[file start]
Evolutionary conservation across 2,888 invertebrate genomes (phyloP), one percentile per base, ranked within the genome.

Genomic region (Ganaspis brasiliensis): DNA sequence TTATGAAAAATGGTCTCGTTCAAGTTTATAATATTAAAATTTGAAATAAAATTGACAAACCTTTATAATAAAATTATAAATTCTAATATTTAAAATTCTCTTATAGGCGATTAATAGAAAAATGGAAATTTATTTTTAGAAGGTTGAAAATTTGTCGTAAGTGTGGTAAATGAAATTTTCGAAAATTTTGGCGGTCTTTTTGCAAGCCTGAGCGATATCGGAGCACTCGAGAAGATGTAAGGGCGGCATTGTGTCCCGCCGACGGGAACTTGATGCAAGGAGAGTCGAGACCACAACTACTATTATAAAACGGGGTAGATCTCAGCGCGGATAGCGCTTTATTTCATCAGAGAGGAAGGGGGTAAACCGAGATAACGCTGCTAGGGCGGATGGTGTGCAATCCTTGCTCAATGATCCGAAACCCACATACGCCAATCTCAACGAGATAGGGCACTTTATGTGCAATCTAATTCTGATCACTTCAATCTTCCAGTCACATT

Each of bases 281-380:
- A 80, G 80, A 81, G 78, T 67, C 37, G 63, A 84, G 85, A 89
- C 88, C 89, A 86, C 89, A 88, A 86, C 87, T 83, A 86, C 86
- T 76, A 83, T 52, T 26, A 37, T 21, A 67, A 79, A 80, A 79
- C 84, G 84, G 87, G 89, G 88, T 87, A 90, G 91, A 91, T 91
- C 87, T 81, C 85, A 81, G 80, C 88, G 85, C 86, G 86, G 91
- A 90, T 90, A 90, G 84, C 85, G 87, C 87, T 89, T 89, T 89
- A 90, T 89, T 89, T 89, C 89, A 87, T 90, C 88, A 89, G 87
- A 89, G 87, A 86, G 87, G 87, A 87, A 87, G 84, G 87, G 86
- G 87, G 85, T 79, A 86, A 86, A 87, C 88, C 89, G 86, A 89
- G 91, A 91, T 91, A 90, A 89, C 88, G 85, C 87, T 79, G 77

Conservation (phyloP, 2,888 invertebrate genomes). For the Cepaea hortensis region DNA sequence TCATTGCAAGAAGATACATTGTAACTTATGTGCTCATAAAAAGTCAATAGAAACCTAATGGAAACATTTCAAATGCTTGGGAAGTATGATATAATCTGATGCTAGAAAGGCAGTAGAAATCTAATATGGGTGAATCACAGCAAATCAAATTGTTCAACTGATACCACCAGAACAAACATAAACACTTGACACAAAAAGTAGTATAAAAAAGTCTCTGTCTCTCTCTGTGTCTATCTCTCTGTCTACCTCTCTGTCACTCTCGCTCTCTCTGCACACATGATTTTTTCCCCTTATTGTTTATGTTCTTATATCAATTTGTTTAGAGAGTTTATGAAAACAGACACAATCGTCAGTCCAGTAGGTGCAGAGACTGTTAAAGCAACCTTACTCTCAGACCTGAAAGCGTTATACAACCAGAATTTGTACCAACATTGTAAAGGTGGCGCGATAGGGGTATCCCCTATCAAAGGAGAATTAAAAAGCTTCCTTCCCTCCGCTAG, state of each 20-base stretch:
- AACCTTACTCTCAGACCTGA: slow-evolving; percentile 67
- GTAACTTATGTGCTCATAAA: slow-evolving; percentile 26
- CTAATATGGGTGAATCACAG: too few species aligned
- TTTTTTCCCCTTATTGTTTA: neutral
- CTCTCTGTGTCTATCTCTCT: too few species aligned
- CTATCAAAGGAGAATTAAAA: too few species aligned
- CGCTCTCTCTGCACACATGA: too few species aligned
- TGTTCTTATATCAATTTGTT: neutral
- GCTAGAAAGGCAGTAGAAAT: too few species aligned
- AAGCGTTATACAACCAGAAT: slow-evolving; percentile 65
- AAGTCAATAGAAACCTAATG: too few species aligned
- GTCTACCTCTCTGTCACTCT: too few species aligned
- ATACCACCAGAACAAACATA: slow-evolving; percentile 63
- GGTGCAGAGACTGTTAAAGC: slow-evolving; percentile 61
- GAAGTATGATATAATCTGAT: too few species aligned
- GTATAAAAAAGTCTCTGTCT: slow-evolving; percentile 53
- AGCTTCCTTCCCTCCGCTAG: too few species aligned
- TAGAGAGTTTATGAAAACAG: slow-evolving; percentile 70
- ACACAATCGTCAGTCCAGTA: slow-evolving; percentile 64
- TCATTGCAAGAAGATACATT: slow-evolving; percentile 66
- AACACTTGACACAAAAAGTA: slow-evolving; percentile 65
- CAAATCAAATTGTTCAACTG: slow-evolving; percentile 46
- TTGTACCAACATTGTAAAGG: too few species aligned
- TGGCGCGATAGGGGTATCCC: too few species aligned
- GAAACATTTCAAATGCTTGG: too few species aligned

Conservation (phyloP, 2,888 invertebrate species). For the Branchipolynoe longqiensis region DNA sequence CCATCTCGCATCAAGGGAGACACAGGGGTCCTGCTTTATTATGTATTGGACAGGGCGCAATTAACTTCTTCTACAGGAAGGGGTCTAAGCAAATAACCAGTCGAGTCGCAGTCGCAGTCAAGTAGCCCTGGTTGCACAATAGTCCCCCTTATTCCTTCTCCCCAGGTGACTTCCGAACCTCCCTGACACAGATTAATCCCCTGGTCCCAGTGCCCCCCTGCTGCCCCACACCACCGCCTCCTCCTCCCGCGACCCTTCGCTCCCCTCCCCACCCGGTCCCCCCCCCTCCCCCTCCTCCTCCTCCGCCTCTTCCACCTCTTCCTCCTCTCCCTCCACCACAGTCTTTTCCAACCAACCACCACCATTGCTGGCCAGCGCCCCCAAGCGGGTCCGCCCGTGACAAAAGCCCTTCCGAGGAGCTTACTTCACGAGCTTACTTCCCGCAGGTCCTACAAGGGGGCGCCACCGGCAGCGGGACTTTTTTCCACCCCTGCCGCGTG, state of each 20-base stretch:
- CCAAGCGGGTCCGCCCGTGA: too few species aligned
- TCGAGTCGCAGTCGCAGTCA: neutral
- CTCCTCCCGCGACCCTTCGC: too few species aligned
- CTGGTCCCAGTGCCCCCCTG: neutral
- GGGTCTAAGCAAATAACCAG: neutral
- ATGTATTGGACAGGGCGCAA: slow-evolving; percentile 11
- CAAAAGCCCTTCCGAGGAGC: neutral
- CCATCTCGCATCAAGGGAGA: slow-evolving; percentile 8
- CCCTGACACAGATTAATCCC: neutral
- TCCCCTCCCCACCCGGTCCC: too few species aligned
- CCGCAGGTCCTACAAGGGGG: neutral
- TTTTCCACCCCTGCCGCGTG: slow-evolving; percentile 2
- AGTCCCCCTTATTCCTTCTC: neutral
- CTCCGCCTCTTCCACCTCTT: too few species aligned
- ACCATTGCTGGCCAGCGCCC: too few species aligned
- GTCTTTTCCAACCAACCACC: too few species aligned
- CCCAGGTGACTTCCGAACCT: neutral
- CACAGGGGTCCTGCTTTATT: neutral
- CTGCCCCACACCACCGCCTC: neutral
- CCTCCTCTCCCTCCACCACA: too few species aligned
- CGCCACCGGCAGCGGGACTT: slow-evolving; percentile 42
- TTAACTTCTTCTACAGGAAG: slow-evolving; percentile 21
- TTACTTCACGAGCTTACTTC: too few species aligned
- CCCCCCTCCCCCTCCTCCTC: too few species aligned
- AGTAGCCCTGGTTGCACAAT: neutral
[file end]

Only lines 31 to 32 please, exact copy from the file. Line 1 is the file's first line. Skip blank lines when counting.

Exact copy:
- AGCTTCCTTCCCTCCGCTAG: too few species aligned
- TAGAGAGTTTATGAAAACAG: slow-evolving; percentile 70